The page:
Part 1:

Part 2:

Part 3:

Episode 3 is posted here.

Thursday, February 5, 2009

Japanese wine drama Kami no Shizuku: Episode 1

No ads. Pointed out by a friend who happens to know a lot about Japanese, French, and American cultures and wine, comes this awesome Japanese Manga-drama about wine. Laugh, cry, enjoy as you watch Kami no Shizuku ("Drops of God").

After a world-famous wine critic Kanzaki Yutaka dies leaving his huge fortune up for contest between his biological son Shizuku Kanzaki (who hates wine) and his adopted son Toumine Issei (who is a talented wine critic), the two face off to win the inheritance. In the process, Shizuku discovers more about himself and about wine than he ever imagined.

Episode 1

Part 1:

Part 2:

Part 3:

Part 4:

The show is currently airing in Japan. Apparently it's been quite a phenomenon in Asia.

Let me know what you think...
Episode 2 is coming up in the next post...

Wednesday, February 4, 2009

Answer: fun at Domaine du Pegau

In the previous blog post, we posed a fun question-puzzle. If you don't want to spoil the surprise, make sure you read that first before returning here.

But first, a little bit about the setting...
At 5:30pm on Dec 29, 2008, at the end of a busy day of wine exploration in Southern Rhone, surrounded by total darkness at the outer edge of the town of Chateauneuf-du-Pape, we slowly drove up along the dirt road to Domaine du Pegau. It was dead quiet, we knocked on the front door of a house. We were supposed to be expected. But an elderly man we saw through the window seemed surprised by our visit. Briskly he came out and unable to speak English, gestured for us to follow him to what from outside looked like half garage half barn. It was the cellar. A helper inside luckily spoke English, and explained that Laurence (pronounced "Law-runs") Feraud, the older man's daughter, who had scheduled the appointment with us, had car trouble returning from a wine tip to Burgundy, and so we would begin tasting without her. Being the last appointment of the day, it was also the most anticipated one, as in the recent years Domaine du Pegau had become one of the most prized Chateauneuf-du-Pape's, garnering classic ratings from wine critics and attention of wine collectors. This mom-and-pop production having developed a loyal following now commands prices well north of $100/bottle. Below are some of their recent ratings from Wine Spectator. Knowing that definitely added to our sense of anticipation and excitement as we began the tasting.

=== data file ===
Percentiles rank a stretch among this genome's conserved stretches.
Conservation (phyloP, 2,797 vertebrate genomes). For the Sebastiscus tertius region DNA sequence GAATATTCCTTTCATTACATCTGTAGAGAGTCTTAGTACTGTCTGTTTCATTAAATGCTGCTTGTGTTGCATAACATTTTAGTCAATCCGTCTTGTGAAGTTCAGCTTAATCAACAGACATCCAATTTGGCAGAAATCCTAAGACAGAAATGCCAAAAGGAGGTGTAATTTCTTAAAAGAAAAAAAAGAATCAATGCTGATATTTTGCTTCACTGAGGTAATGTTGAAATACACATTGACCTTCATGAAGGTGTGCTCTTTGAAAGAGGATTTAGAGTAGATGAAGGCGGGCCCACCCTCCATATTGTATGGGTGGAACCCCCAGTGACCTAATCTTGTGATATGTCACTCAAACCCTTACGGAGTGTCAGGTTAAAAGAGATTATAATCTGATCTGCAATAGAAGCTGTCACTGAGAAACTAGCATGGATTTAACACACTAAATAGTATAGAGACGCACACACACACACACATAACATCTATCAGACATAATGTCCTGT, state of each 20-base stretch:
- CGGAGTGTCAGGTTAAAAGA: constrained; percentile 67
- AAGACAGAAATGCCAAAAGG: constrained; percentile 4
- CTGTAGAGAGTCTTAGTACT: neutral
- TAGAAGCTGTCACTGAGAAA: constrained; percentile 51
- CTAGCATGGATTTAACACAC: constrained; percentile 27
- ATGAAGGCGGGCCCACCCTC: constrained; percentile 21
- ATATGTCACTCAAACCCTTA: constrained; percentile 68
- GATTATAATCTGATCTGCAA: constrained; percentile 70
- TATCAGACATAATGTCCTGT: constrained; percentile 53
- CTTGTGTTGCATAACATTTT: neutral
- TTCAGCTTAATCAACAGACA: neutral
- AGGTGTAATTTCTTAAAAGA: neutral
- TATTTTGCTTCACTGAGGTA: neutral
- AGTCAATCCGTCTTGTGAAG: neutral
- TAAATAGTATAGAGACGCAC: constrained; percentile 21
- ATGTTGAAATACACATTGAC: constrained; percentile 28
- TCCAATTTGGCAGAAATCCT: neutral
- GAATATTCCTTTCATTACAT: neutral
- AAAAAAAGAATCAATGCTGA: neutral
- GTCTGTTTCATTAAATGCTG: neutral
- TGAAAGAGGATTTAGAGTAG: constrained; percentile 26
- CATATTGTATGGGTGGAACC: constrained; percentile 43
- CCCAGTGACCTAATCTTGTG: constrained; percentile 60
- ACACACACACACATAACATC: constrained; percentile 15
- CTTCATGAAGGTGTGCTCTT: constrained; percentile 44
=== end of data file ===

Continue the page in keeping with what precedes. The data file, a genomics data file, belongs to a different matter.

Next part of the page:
Domaine du Pegau produces three high-end Chateauneuf-du-Pape cuvées: Cuvée Reservée, Cuvée Laurence, and the highest-end Cuvée da Capo (made from the best grapes in the best years). These wines are aged in large old oak foudres for at least 18 months for Reservée, and much longer for Laurence and Capo.

We tried 2007 Cuvée Reservée and 2007 Cuvée Capo from the casks - and they were huge brooding wines (especially the Capo). In addition, we had 2003, 2005 and 2006 Reservées. Even the oldest - the 2003 - which had mellowed a bit compared to the younger wines, still caused a nuclear explosion in my mouth and needed more time. These wines are definitely not for the faint of heart, and have the backbone to age for 15-25 years. The wines tasted of extremely ripe concentrated black fruit, bitter sweet spices, dry herbs and charcoal, with plush texture and long tannic finish. For me, they were a bit overpowering, even the 2003. To quote a wine importer Dan Kravitz: "It is like drinking a liquified, rare grilled steak mixed with ground pepper, roasted herbs, and spice." I can see others enjoying these wines tremendously with a robust pepper steak, or roasted leg of lamb, grilled venison, or wild boar with mushrooms (I could go on, but you get the idea.)

Laurence had finally arrived from her Burgundy wine touring and joined us for a sip, and with Burgundian grand crus still fresh on her tongue and mind, she exclaimed: "My god, my wines are so WILD and SPICY!" I suppose I find those words befitting the type of food one might want to pair with them. I loved her straightforwardness and vivaciousness!

Oh, and let us finally get back to the question at hand...

What's wrong with this picture?

1. Look at the legs.

2. Why are those bottles upside down?

3. What have I got in that jacket?

And now - the reveal...This is the original photo. Enjoy!

To the left, the Wine Spectator Top 10 of 2006: Tasting #5 from Domaine du Pegau. The #5 wine is from Domaine du Pégaü in Châteauneuf-du-Pape. Meet winemaker Laurence Feraud as she describes her personal approach to winemaking.

Despite recent acclaim, the father-daughter winemaking tag-team of Paul and Laurence remain friendly and accessible to wine explorers, and childishly excited about "this whole wine thing", seemingly unaffected by the good fame and fortune.
Thanks to Laurence for letting me have a little fun in her cellar - it was a bit like being a kid in a candy store. But you must forgive me - one does not often get to play with a Pegau, let alone one of Methuselah proportions! And no, she didn't let me hold the 6L bottle.

Monday, February 2, 2009

Question: fun at Domaine du Pegau?

On a recent visit to Domaine du Pegau in Chateauneuf-du-Pape on Dec 29, 2008, I had this memorable picture taken. What's wrong with it? Can you figure it out?

The answer will be revealed in the next blog post.